February 2017 - Making Millennials Move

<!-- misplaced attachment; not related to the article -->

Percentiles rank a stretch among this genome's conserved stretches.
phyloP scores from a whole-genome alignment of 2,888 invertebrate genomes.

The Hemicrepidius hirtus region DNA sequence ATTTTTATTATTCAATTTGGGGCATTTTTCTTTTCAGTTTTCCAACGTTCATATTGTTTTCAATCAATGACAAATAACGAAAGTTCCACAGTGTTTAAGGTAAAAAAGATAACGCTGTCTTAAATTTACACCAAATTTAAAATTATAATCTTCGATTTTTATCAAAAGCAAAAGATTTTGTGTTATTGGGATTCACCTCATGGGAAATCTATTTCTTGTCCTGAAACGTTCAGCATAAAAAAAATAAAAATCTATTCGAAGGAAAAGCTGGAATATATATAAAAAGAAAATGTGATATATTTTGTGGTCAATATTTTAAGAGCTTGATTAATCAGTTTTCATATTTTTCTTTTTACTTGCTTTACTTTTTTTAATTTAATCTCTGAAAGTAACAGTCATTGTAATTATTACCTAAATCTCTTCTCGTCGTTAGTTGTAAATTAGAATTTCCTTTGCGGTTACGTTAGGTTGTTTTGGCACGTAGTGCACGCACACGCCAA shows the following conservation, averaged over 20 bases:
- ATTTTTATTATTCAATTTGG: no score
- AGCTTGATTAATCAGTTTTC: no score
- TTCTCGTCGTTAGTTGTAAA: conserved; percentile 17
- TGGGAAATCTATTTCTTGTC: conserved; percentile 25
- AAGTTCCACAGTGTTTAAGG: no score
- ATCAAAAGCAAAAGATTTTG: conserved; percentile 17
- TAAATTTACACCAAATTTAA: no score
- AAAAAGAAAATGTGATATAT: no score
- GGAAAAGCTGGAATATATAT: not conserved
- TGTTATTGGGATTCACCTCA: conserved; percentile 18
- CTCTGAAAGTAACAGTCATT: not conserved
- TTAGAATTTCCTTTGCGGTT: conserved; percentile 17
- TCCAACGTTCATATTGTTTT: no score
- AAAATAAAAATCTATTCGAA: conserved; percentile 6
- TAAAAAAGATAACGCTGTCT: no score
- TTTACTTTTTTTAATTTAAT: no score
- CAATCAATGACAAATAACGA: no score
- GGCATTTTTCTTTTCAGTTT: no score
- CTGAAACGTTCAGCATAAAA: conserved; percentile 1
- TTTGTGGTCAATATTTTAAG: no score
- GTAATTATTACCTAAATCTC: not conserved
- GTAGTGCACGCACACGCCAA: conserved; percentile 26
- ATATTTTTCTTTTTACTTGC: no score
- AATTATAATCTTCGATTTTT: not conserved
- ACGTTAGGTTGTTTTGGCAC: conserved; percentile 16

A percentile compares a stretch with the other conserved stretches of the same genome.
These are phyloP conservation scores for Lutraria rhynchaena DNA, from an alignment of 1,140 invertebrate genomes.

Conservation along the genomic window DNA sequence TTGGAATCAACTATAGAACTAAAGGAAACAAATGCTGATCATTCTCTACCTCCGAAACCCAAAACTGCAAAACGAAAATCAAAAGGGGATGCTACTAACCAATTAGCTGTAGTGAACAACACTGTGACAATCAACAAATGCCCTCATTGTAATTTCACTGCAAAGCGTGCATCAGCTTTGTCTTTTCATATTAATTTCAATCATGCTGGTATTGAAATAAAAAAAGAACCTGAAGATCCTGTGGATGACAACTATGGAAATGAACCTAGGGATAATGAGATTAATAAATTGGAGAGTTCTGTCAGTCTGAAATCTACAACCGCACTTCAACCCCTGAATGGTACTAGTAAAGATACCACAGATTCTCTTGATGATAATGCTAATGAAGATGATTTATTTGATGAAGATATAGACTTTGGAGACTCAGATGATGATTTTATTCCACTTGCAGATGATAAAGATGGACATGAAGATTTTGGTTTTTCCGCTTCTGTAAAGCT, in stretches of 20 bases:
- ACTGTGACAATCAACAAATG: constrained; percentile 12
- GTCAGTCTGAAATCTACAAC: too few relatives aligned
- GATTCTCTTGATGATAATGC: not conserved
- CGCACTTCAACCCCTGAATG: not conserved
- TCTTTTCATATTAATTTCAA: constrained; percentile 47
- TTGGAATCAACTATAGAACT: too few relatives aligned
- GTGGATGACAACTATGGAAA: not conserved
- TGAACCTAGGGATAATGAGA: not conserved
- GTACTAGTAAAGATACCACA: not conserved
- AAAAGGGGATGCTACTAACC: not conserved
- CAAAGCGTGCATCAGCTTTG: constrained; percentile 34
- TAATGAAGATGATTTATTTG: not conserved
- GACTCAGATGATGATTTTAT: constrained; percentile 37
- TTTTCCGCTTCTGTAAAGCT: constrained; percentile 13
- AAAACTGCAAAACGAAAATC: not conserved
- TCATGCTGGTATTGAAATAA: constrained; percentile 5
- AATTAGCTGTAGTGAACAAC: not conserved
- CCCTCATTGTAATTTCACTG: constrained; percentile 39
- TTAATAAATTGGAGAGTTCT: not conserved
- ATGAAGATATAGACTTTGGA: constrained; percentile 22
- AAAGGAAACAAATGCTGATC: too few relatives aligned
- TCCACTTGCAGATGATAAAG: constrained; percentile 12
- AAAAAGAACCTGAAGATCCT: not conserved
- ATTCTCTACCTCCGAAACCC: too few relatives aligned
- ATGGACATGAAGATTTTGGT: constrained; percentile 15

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TH E M R EP O RT | 47 SERVICING THE LATEST O R I G I NAT I O N S E R V I C I N G DATA G O V E R N M E N T S E C O N DA R Y M A R K E T CitiMortgage Stable Rating from Fitch It's ratings report notes improved audits, better internal controls, and low turnover as some of the influencing factors. A recent report brings good news for Citi- Mortgage, Inc. (CMI). The institution's U.S. Residential primary servicer rating for prime product and U.S. Resi - dential master servicer rating both received a 'RPS2+', Outlook Stable rating from Fitch Ratings. "The affirmation of the primary servicer rating and Stable Outlook reflect CMI's comprehensive inter - nal control environment, sustained improvement in audit results, and management and staffing turn- over," Fitch stated. According to the report, as of September 30, 2016, CMI was primary servicing over 1.5 million loans totaling $247.6 billion and master servicing more than 59,000 loans totaling $14.4 billion. The primary servicing portfolio is still declining through strategic asset sales of mortgage servicing rights (MSR) and whole loans. Additionally, the Fitch re - port said the primary servicing portfolio includes approximately 218,000 non-agency prime loans totaling $63.7 billion, while the master servicing portfolio includes legacy RMBS transactions as well as new master servicing assign - ments including several Redwood Trust issued Sequoia residential mortgage pass-thru certificates. "CMI has a strong institutional framework for compliance and control utilizing its 'three lines of defense' incorporating qual - ity assurance and quality control as the first line; independent control functions as the second line, and internal audit as the third line," the report stated. "Since Fitch's prior review, quality assurance transitioned to a risk based approach and continued its implementation of risk ratings for specific defects identified for each test." The Fitch report said that it is notable to mention CMI has sustained improvement in audit results with internal audit reports in the current review period con - taining a relatively low number of significant findings. Further, CMI's latest Reg AB re- port for the year ending December 31, 2015 contained no instances of material noncompliance for either the primary or master servicing operations, according to the re - port. However, in the prior review period, master servicing had a separately issued Reg AB report that contained two instances of material non-compliance. Bank Trading Up, Credit Risk Down A recent OCC report shows bank trading revenue has risen by nearly 20 percent. T he Office of the Comp- troller of the Currency (OCC), in its Quarterly Report on Bank Trad- ing and Derivatives Activities for Q 3 2016, found that trading revenue for commercial banks and savings associations declined quarter-over-quarter but rose substantially year-over-year in the third quarter last year. The OCC reported that bank trading revenue dropped by nearly 9 percent from Q2 to Q 3 in 2016, from $7 billion down to $6.4 billion. This "reflects a decline in com - bined interest rate and foreign exchange revenue," the OCC report stated. At the same time, bank trading revenue shot up by nearly 20 percent from Q 3 2015 to Q 3 2016, an increase of approxi - mately $1.1 billion. According to the OCC, bank-trading results in the second and third quarters were the second highest since 2000 for each quarter. While trading revenue was way up for banks, net current credit exposure (NCCE), the metric the OCC uses to evaluate credit risk in bank derivative activities, was way down quarter-over-quarter. The OCC reported that NCCE for banks and savings associa - tions in the U.S. declined by 4.7 percent (approximately $24 billion) over-the-quarter in Q 3, down to approximately $481.7 billion at the end of the quarter. NCCE is down substantially from its peak of $804.1 billion at the end of 2008 in the midst of the financial crisis at a time when interest rates were very low and credit spreads were very high, according to the OCC. "The significant decline in NCCE since 2008 has largely resulted from declines in the gross positive fair value (GPFV) of interest rate and credit contracts," OCC reported. Also according to the OCC, 1,438 commercial banks and sav - ings associations in the United States held derivatives in the third quarter, while four banks held almost 90 percent of the notional amount of derivatives, defined by the OCC as the "nominal or face amount that is used to calculate payments made on swaps and other risk management products." "At the direction of the Federal Housing Finance Agency (FHFA), Fannie Mae will continue to offer HARP through September 30, 2017."

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